Soul Food

not my photo.

Wilt thou love God, as he thee! then digest,
My Soule, this wholsome meditation,
How God the Spirit, by Angels waited on
In heaven, doth make his Temple in thy brest.
The Father having begot a Sonne most blest,
And still begetting, (for he ne’r begonne)
Hath deign’d to chuse thee by adoption,
Coheire to his glory, and Sabbaths endlesse rest.
And as a robb’d man, which by search doth finde
His stolne stuffe sold, must lose or buy it againe:
The Sonne of glory came downe, and was slaine,
Us whom he had made, and Satan stolne, to unbinde.
Twas much, that man was made like God before,
But, that God should be made like man, much more.

-John Donne


Something More

*squeeeeee* Many thanks to the pheersome Canadian kitty of doom for the header! I was feeling terribly uninspired, but I still decided I didn’t like my header, and she whipped one up out of thin air for me.

Otherwise… I’m tired. Work, and rehearsal for church, and then hanging out with Laura and some people in her program, which was fun. And tomorrow (rather, today) is Friday, and then seeing some good friends from last summer over the weekend.

I’m blanking right now, and nothing terribly exciting or clever is coming to mind, so I’ll leave you with a thought/quote that has really jumped out at me this week:

“If God is Love, He is, by definition, something more than mere kindness. And it appears, from all records, that though He has often rebuked us and condemned us, He has never regarded us with contempt. He has paid us the intolerable compliment of loving us, in the deepest, most tragic, most inexorable sense.” – C. S. Lewis

Title Goes Here

Well, it’s been a quiet week in Lake Wobegon… more or less. I went to the open-air market, kind of a bazaar, in the city. Vegetables are so cheap there! I paid the equivalent of fifty cents for three really good tomatoes – which is significant because the tomatoes in the supermarket are expensive and look really sick. I may have mentioned this before, but I have never seen so much candy in my life. The usual American stuff, but also things like German and Swiss chocolates. I may have to bring some back. Mmmm, chocolate.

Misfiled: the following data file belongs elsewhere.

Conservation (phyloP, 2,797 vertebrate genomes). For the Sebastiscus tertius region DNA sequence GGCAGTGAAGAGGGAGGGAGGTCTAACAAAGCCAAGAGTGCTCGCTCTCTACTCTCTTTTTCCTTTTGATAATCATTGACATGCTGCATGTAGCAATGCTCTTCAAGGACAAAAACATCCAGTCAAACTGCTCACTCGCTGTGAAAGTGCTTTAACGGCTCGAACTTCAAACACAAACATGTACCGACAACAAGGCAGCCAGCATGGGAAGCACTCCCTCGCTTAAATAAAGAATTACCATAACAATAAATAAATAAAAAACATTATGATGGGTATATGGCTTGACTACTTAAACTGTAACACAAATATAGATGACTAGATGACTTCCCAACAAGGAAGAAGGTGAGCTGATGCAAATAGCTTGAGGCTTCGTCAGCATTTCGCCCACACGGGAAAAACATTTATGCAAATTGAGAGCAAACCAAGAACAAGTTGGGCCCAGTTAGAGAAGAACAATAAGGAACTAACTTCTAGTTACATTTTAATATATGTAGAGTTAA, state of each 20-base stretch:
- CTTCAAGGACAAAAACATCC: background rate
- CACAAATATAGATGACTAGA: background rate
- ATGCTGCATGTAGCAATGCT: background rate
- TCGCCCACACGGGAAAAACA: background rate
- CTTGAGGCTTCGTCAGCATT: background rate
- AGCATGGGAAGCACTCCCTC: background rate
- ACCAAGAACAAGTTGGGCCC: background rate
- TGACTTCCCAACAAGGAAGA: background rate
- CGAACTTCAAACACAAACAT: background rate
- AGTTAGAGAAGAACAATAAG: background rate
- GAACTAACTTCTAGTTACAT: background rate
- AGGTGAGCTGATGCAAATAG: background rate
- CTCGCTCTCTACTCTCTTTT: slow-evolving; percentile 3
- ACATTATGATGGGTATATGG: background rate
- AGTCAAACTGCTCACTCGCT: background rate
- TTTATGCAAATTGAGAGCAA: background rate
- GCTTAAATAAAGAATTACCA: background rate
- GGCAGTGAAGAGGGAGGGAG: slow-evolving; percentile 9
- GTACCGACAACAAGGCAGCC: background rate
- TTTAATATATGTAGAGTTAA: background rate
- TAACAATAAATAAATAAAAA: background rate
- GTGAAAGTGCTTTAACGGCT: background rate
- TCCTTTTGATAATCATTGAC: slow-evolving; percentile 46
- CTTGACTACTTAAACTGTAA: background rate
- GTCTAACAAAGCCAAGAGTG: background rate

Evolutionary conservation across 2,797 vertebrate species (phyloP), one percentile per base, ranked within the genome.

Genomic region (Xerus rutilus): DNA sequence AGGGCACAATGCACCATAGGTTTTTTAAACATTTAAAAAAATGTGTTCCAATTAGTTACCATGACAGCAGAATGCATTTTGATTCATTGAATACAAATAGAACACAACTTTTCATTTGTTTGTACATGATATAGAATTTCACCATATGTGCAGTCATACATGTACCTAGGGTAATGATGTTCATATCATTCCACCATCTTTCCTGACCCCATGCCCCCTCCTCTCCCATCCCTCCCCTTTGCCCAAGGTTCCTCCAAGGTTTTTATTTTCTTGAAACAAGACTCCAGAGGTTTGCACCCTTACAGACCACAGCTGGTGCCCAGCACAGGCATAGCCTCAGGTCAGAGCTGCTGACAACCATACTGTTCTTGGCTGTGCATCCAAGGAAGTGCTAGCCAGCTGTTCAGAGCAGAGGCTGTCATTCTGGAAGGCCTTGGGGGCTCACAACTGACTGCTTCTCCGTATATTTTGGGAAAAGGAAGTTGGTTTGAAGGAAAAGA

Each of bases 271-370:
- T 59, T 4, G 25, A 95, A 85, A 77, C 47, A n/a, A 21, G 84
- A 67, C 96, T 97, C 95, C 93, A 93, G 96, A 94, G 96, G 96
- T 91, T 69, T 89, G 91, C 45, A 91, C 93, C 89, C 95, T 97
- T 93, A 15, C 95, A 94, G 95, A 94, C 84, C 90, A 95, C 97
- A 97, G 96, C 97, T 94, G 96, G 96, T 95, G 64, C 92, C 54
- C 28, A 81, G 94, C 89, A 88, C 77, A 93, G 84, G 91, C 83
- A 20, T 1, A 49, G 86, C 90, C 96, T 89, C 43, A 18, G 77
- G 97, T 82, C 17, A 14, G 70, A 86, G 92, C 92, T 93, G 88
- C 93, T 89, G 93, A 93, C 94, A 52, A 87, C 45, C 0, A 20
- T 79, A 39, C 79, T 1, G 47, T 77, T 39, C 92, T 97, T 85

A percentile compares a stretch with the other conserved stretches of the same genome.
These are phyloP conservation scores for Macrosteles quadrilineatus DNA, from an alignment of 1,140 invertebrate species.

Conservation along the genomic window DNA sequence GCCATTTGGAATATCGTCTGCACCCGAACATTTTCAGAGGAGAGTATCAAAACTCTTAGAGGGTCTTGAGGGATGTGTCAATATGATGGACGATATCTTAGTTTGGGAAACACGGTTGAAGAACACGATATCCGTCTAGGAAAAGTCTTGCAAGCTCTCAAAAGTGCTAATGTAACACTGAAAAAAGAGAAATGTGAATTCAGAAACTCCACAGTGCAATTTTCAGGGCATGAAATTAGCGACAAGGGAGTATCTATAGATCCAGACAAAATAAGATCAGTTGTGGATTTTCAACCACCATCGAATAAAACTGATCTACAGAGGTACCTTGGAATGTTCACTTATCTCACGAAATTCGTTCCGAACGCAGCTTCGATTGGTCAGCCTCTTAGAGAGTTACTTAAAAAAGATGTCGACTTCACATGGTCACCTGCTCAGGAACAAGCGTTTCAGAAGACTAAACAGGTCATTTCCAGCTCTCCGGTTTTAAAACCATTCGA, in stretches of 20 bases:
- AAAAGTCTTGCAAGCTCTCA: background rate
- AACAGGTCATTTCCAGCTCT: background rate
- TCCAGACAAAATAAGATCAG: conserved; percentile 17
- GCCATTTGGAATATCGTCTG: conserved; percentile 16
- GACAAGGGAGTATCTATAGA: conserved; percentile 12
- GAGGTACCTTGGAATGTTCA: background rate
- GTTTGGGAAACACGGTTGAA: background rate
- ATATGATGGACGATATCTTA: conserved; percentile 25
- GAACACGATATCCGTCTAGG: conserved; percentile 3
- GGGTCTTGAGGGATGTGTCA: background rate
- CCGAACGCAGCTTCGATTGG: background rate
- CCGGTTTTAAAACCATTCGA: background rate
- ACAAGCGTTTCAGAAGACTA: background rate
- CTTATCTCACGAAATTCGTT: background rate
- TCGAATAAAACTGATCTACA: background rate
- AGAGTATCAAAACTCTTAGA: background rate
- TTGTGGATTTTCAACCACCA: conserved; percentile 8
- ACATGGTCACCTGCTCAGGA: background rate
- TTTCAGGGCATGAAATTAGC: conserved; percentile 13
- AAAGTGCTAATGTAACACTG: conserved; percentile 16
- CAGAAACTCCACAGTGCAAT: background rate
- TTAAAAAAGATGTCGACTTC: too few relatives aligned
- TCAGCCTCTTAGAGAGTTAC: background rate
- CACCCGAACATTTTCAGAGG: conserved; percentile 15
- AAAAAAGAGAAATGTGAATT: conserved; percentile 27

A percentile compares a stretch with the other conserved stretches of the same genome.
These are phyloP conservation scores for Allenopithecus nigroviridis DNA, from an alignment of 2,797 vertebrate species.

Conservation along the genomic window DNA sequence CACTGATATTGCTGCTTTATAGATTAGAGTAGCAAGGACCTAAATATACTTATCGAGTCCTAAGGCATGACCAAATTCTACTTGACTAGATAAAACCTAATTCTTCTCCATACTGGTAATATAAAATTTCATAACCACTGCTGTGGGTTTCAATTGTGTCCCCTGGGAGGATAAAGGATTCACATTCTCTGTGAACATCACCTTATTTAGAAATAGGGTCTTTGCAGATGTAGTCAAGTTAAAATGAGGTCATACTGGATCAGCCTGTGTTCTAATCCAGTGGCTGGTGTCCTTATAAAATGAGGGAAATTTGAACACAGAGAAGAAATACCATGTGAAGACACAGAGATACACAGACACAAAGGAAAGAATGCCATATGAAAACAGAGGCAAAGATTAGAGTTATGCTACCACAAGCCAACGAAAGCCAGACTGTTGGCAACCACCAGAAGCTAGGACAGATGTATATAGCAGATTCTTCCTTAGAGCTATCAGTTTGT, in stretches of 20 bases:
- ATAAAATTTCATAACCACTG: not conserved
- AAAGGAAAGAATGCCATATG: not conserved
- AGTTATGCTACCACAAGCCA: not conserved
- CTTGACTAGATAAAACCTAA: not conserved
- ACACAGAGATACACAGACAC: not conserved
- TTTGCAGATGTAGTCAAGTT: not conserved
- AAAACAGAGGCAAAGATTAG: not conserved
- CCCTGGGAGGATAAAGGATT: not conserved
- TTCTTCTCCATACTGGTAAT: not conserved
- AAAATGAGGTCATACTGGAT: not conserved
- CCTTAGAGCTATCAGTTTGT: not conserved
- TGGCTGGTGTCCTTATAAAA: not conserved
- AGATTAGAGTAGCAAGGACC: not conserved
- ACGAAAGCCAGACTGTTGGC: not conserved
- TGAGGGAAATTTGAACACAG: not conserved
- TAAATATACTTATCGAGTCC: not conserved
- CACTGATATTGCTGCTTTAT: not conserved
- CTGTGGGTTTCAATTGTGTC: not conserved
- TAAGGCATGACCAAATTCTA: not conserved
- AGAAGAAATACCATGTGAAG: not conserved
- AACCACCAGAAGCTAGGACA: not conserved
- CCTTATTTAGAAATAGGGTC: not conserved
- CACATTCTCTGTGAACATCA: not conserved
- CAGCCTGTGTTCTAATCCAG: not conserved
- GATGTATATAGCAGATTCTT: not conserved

The atmosphere of the market was very tangible – not unlike those of other markets of that type. Booths crammed with vegetables, trinkets, fabric, artwork, household wares and completely useless items, stall owners enthusiastically hawking their goods, customers haggling with smooth vendors (“yes, usually it’s fifty, but for you, I make it forty” “what! that’s a rip-off! I can get it cheaper in the store”), and the combined smells of fish, spices, and cheap perfume. So many languages, too, and different types of people – students, tourists, housewives, businesspeople, and tiny children constantly running about and somehow managing not to get tripped, squished, or yelled at. Mostly.

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Breaking Sabbath